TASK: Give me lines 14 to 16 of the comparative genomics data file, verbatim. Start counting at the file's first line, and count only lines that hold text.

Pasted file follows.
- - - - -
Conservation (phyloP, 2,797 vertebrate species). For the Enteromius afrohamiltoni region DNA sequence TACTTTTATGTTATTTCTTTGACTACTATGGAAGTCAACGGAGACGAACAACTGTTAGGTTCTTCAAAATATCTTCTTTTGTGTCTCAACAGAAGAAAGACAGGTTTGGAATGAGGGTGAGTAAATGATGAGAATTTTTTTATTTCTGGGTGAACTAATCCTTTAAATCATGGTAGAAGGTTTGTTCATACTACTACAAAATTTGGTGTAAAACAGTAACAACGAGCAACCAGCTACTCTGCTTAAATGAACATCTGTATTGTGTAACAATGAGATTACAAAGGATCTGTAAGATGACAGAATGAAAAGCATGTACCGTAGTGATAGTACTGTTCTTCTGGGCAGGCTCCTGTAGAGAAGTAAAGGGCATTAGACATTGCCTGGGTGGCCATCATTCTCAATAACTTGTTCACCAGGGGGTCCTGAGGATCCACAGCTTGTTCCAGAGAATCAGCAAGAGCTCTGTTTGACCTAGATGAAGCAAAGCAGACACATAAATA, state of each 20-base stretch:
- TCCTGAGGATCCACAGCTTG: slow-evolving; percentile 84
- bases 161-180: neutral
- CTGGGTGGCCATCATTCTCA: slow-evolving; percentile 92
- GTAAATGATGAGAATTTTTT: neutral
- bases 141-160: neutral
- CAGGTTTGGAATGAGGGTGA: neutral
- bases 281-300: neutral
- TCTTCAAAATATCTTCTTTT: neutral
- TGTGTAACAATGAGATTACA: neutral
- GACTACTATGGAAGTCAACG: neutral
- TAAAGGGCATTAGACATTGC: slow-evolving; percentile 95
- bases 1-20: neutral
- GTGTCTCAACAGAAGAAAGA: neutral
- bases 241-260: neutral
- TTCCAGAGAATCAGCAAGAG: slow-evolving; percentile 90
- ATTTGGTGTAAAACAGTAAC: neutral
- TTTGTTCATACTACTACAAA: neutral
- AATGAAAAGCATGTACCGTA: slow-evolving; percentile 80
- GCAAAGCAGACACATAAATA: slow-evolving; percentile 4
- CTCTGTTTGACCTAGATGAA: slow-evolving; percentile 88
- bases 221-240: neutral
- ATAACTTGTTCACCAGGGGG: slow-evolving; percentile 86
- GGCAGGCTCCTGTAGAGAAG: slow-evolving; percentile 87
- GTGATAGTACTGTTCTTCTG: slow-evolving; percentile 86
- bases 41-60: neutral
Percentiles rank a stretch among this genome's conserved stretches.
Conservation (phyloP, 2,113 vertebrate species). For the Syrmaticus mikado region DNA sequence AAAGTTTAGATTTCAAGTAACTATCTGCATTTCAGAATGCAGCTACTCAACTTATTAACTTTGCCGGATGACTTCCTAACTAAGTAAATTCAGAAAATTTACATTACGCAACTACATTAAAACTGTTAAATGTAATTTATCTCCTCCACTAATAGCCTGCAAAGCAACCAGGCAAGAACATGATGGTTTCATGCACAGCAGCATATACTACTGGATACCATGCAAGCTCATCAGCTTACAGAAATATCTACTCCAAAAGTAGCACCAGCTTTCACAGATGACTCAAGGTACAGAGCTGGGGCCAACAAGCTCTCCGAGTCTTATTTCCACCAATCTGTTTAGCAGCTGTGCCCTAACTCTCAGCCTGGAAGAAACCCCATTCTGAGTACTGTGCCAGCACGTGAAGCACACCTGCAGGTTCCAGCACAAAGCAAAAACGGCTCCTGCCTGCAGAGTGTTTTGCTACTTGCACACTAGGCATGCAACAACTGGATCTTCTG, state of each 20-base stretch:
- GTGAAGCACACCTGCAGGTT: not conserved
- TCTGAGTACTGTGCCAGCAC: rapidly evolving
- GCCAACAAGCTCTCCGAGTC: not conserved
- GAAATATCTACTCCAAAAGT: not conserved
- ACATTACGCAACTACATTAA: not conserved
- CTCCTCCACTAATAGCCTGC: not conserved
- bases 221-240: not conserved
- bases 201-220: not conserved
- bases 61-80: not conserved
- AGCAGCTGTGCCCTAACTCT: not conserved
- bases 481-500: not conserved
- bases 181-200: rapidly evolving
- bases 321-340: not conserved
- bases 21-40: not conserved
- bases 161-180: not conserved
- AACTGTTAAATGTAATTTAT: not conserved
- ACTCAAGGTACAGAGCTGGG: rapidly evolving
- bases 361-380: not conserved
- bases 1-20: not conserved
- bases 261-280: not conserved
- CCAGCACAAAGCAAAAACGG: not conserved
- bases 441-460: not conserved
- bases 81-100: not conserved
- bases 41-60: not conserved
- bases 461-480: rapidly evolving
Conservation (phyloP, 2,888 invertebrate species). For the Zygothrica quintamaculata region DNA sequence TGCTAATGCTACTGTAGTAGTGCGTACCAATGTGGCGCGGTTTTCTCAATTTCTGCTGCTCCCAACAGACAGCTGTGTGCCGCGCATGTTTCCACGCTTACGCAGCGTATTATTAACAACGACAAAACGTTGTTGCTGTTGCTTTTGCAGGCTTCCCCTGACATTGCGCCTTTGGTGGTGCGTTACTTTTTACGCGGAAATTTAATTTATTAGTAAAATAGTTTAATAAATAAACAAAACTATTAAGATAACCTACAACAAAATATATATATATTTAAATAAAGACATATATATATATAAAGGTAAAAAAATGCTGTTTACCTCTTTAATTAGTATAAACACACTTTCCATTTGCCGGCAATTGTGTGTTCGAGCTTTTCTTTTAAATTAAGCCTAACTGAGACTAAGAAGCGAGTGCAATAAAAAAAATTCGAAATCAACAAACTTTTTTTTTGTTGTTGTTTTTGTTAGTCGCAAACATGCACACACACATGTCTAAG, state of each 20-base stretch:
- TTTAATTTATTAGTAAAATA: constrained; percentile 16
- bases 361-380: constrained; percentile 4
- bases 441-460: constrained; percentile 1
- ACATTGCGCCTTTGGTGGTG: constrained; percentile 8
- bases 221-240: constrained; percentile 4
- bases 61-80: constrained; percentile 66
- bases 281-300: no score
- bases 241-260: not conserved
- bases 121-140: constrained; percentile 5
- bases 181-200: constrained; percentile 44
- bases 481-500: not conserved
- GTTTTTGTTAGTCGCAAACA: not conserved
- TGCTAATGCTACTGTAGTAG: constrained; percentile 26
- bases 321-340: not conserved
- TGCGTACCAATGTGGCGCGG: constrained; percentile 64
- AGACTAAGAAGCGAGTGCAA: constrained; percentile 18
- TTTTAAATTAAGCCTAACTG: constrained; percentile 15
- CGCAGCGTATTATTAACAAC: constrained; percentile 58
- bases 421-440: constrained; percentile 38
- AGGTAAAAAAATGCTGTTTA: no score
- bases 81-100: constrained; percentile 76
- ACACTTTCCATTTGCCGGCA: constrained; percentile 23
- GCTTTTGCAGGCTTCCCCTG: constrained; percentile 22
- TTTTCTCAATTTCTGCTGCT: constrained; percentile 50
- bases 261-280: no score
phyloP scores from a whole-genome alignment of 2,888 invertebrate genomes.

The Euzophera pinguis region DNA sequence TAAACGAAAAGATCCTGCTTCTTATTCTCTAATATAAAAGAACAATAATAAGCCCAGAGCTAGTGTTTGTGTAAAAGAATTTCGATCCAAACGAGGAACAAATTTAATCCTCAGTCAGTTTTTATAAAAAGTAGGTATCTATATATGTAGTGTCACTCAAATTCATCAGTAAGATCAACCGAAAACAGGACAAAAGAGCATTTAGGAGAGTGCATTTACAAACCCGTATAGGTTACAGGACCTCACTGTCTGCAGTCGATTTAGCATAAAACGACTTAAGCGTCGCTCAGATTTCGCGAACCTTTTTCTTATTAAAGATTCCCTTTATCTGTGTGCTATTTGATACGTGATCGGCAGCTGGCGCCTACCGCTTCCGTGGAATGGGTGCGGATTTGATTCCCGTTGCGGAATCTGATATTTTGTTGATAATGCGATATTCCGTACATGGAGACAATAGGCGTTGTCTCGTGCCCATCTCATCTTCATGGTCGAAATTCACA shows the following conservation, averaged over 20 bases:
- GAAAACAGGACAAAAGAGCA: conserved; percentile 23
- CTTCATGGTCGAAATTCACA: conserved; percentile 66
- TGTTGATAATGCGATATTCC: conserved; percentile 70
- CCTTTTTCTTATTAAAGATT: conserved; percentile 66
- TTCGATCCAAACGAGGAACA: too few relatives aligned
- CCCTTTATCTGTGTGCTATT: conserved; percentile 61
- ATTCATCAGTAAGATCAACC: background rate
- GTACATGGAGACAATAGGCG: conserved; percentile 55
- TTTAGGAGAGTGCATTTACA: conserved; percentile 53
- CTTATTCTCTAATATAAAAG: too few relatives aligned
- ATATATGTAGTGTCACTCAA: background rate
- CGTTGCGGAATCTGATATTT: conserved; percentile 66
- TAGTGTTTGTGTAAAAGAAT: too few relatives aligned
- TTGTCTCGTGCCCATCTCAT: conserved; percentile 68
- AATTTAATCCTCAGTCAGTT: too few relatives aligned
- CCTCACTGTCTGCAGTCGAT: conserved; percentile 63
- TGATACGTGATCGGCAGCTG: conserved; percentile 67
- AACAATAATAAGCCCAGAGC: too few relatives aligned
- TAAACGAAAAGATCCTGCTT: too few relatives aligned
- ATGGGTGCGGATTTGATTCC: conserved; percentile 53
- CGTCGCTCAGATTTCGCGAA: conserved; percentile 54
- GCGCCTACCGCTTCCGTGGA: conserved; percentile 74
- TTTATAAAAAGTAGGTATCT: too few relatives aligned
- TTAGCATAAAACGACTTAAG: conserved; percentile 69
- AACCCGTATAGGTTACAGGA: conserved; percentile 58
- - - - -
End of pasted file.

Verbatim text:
- GTGTCTCAACAGAAGAAAGA: neutral
- bases 241-260: neutral
- TTCCAGAGAATCAGCAAGAG: slow-evolving; percentile 90